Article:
Solution: Group 1 will require the largest punishment to induce them to purchase insurance.
The lowest possible price of insurance in this market is the actuarially fair premium wheneveryone consumes as given in part (b); that is, $3,000. Since members of group 1 value insur-ance at $500, a fine of at least $2,500 would be necessary to force them to acquire coverage.
This figure would be higher if the government could not detect all of the non-purchasers or ifinsurance was sold above its actuarially fair price (as a result of competitive loading fees ormonopolistic pricing).
f. Congress recently passed the Genetic Information Nondiscrimination Act, which prevents
insurance companies from using the results of genetic testing to discriminate against or refusecoverage to consumers. Does this bill mitigate or exacerbate adverse selection? Explain.
Solution: This law exacerbates adverse selection in the market. If insurance companiescould use genetic information to calculate premiums, the information asymmetry betweenthe company and its customers would be reduced, prices could better reflect the health riskof each patient, and a larger proportion of society would be insurable. If insurance companiesdid use this information, however, those with genetic conditions would face higher premiums,which may run counter to society’s concern for providing for its sickest members. Once againwe observe a trade-off between efficiency and equity.
Topher does not have drug insurance coverage and currently takes 125 doses of Allegra to combathis allergies. Suppose that he has a demand elasticity for Allegra of -0.6 and is in a 20% tax bracket.
a. If his pharmaceutical expenses became tax deductible, how many doses of Allegra would he
consume?Solution: He will consume 15 more doses.
b. Does his total spending on Allegra go up or down when drug spending becomes tax deductible?
Solution: His spending will fall. Total spending rises when price rises under inelastic demand;the opposite relationship holds for elastic demand. Since his demand for Allegra is inelastic,his spending will fall when the price falls.
Choose 3 of the following 5 questions to answer in the space provided. Though the questionconsists of multiple parts, the essay responses should be coherent and clear while addressing thelisted points.
Influenza is a common and potentially deadly virus, though vaccines offer some protection fromthe ailment. In your response, discuss the following issues:
a. What might justify the government to encourage citizens to receive an annual inuenza vacci-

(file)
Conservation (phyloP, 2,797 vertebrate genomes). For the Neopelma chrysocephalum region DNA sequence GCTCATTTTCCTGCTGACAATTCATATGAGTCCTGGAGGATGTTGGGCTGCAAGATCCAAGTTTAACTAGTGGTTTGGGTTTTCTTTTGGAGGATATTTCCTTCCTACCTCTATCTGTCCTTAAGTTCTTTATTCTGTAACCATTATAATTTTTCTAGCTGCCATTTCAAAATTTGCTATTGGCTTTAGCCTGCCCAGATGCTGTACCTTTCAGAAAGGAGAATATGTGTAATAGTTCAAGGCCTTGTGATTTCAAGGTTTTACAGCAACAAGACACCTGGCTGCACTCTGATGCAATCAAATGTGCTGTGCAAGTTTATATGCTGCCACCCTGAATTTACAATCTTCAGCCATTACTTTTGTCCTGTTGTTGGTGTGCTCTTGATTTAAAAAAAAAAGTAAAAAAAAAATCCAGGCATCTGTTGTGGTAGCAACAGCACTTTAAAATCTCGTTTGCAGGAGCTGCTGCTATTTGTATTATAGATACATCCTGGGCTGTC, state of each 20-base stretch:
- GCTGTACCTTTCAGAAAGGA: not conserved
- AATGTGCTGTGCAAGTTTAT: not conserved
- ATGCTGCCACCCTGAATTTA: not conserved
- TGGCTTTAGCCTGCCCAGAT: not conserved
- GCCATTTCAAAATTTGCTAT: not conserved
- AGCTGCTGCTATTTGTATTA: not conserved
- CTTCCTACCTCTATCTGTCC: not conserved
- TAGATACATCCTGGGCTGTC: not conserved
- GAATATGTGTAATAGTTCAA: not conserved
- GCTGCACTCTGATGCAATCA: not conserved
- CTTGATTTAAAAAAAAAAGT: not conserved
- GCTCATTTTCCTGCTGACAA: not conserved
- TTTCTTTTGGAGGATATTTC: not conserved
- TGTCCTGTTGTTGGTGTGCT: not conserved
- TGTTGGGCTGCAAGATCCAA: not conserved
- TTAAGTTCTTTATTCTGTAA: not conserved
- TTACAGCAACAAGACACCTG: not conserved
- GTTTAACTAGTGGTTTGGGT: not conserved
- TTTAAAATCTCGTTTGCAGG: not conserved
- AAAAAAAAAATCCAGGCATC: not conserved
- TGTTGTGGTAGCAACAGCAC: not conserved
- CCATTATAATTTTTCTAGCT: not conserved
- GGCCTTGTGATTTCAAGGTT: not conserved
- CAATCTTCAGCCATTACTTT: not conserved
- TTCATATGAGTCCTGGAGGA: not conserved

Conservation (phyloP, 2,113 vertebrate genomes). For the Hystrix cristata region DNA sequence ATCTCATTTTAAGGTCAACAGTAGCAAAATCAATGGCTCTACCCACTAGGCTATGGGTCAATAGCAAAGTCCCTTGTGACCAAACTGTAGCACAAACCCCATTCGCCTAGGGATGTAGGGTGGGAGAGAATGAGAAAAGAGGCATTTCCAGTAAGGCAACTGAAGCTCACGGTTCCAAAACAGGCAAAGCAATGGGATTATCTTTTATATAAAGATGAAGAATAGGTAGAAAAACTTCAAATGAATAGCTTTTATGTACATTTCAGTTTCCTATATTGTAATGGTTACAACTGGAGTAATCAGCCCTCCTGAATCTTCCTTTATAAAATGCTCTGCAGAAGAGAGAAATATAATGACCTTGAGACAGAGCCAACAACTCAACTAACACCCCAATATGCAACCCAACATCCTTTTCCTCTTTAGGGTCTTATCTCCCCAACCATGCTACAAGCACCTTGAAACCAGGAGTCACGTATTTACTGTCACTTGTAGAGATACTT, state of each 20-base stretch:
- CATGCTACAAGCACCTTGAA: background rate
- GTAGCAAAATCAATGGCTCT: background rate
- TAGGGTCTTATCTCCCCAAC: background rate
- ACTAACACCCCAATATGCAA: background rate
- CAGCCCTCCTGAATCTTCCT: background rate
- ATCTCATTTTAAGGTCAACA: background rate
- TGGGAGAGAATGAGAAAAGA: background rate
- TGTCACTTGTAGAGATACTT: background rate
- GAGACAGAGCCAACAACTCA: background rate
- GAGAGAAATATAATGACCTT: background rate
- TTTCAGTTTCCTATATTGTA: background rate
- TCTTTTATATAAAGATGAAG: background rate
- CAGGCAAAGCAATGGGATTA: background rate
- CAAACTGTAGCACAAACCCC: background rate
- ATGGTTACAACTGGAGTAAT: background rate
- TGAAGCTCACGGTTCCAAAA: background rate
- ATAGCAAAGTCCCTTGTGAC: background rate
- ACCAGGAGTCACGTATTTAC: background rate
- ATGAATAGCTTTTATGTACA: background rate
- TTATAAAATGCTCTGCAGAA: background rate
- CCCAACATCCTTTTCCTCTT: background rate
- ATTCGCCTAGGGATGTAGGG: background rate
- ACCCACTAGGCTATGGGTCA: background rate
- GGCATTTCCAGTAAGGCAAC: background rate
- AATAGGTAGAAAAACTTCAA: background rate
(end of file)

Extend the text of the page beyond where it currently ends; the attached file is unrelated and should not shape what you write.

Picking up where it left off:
b. Explain how each of the following policy options might work to achieve this goal:
For each policy option, explain the economic mechanics that underlie it.
c. Conclude by briefly making a recommendation to government officials based upon your anal-
Many policy makers have recommended allowing the reimportation of pharmaceuticals to the U.S.
from other countries. Currently, the FDA bans this practice. Drug prices can be much lower inother nations due to the conscious pricing decisions of the firms or price controls set by foreigngovernments. Analyze the following issues:
a. What factors do pharmaceutical firms consider when devising their prices across countries?
b. How will this policy affect U.S. drug prices?
c. How will it affect prices in other countries?
d. How will future research and development investments be affected?
In 2006, under then-governor Mitt Romney, Massachusetts enacted a health care mandate. HillaryClinton advocates a national mandate plan backed by wage garnishment. In your response, examinethe following issues:
a. Compare and contrast the following two proposals:
i. A mandate requiring employers to provide coverage for all their employees
ii. A mandate requiring every citizen to obtain insurance coverage
b. What qualities of the health insurance market would warrant a mandate?
c. What are the potential benefits of a mandate?
d. What are the potential drawbacks of a mandate?
e. Conclude offering a brief recommendation regarding mandates based upon the preceding
Suppose that the Medicare reimbursement rate to hospitals and physicians is reduced and thatthese groups maximize profits. Discuss the following issues:
a. Define price discrimination and consider this pricing strategy within the context of Medicare
b. What conditions must be met for a firm to be able to price discriminate?
c. Would doctors and hospitals recuperate this reduction in revenue by charging non-Medicare
Justifications for government intervention
What factors could motivate intervention in markets by the government?
efficiency- and equity-enhancing justifications.
Poster Number GS-424020 – A Novel Mutual Prodrug of Salmeterol and Desisobutrylciclesonide Attenuates Acute Bronchoconstriction in the Absence of Cardiovascular Side-Effects in Ragweed Sensitized and Naïve Dogs Gilead Sciences, Inc. American Thoracic Society 199 East Blaine St. International Conference EG Barrett,1 K Rudolph,1 C Royer,1 P Kuehl,1 B Lu,2 MR Wright,2 WR Ba